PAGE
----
Woog’s World: 12 years of learning, in and out of Westport classrooms
Updated 6:21 am, Saturday, August 29, 2015
A cartoon ricocheting around the interwebs shows two panels. On the left — labeled “First Day of School” — a young boy clings to his mother. On the right — “First Day of College” — the mother clings to her now-grown son.
That route — 12 years that take forever, yet roar by in an instant — is familiar to nearly everyone. The journey from kindergarten to high school graduation is perhaps the most intense, and important, of our entire lives. It marks us forever, for better or worse.
I was reminded of that journey several times this summer. A cross-section of Staples High School graduating classes — all ending in “0” or “5” — held reunions. Most concluded their weekend with a Sunday morning get-together at Compo Beach. As I stopped by each —feeling fortunate to know some of the reunion goers, thanks to many years coaching and working in schools — I realized that what drew them back “home” was more than just high school.
Elementary and junior high (or middle) school experiences were a constant thread in our conversations. Whether from the 1950s or ’80s; whether their schools were long gone (Burr Farms), reimagined (Bedford El, Hillspoint, Saugatuck), reconfigured (Long Lots), relocated (Bedford Middle School) or remain basically the same (the Coleytowns, Greens Farms, Kings Highway), memories of classmates, teachers and (most importantly) random moments flooded back.
We are the people we are, in large part, because of the people we met back in the day. And though we learn important lessons about writing, history, math, science, music and art in classrooms, the lessons we carry with us often have less to do with classwork than with simply being together for seven hours a day, five days a week, 10 months a year.
So what lessons did I learn, growing up in Westport?
In kindergarten at Burr Farms, I learned I was not as smart as I thought I was. When Mrs. Fuller asked who knew the days of the week, I blurted out without even raising my hand: “MondayTuesdayWednesdayThursdayFridaySaturdaySunday!” I was quite proud of myself. She shot me a withering look. “No, Danny,” she said sharply. “The week always starts on Sunday.” It took me a while — perhaps a week? — before I answered another question.
In third grade, I learned the power of books. We had no idea how rare a male African-American librarian was in a place like Westport. We just knew that Mr. Rudd was a cool guy, who made funny jokes and always knew the right book to suggest. I devoured biographies, and felt very secure in the tiny (though it sure seemed huge) classroom he made into a home.
In sixth grade I learned a lot. A few High Point Road buddies and I made a pact to walk to Burr Farms every day — rain, snow and shine. No bus for us! We did it too, trekking across the Staples High athletic fields and parking lot, down North Avenue and through Rippe’s farm every day from September through June. That was our “Stand By Me” time, and every morning I strolled into school feeling good about myself and my life.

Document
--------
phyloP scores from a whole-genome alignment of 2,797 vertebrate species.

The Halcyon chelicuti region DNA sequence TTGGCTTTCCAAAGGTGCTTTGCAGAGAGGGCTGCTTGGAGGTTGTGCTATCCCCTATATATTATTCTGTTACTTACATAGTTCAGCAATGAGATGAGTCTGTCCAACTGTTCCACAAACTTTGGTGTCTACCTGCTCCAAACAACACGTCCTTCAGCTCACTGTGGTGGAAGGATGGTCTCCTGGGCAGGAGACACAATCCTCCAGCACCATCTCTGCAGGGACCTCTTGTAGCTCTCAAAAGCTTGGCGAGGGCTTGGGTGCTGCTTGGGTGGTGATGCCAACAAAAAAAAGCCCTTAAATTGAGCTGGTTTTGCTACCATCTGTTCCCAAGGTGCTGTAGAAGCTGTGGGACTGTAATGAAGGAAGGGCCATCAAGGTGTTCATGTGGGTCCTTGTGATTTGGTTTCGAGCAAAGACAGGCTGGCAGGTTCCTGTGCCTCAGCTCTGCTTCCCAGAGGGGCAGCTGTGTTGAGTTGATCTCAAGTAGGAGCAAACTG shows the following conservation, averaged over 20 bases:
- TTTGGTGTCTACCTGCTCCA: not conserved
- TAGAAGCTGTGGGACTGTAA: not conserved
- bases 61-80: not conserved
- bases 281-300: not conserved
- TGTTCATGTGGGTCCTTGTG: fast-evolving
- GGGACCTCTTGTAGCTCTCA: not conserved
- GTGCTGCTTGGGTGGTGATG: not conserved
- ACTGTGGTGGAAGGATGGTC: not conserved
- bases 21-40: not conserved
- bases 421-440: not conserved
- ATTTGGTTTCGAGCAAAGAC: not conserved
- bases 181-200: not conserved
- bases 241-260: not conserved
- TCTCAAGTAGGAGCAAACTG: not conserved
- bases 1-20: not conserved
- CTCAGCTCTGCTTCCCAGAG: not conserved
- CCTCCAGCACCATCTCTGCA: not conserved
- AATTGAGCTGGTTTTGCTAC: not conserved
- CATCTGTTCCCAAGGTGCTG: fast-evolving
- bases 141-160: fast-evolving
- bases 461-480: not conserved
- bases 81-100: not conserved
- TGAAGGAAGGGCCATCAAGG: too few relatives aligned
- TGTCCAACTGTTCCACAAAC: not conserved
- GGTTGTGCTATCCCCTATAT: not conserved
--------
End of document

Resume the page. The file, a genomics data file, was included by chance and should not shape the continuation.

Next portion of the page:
Before class, we’d head to the gym. Though I disliked running the 600 for the “presidential test” (dodging the occasional ball tossed by the teacher), I was great at pull-ups. I learned that there are many ways to earn social status, and being strong outside the classroom was as important as being strong in it.
In seventh grade I learned that not everyone in Westport came from the same middle class background I was used to. Long Lots Junior High brought together Burr Farms, Hillspoint and Greens Farms elementary schools. The latter include the “trailer park” — a part of Westport I’d always passed by but never thought of. Now I shared classes and hallways with peers whose realities and world views were far different from mine. I’d like to say I quickly embraced those differences, but it took well beyond seventh grade to happen.
In eighth grade I learned what brilliant teaching is like. Russ Kerr (English), Dan Sullivan (math) and Carmen Delgado, the inimitable French teacher from Puerto Rico, had an enormous impact on me. As with all great instructors, I can’t recall much that I learned in their classrooms. Their lessons were more about the joys of expanding one’s mind and reaching one’s potential —in other words, the true value of education.
I learned plenty at Staples too, of course. Everything you’ve heard about the politically charged, socially conscious, music-filled, anything-goes open campus of those days is true. It was a wonderful (and frightening) time to be in high school, and I wouldn’t have traded what I learned there for anything.
But that’s next year’s back-to-school column.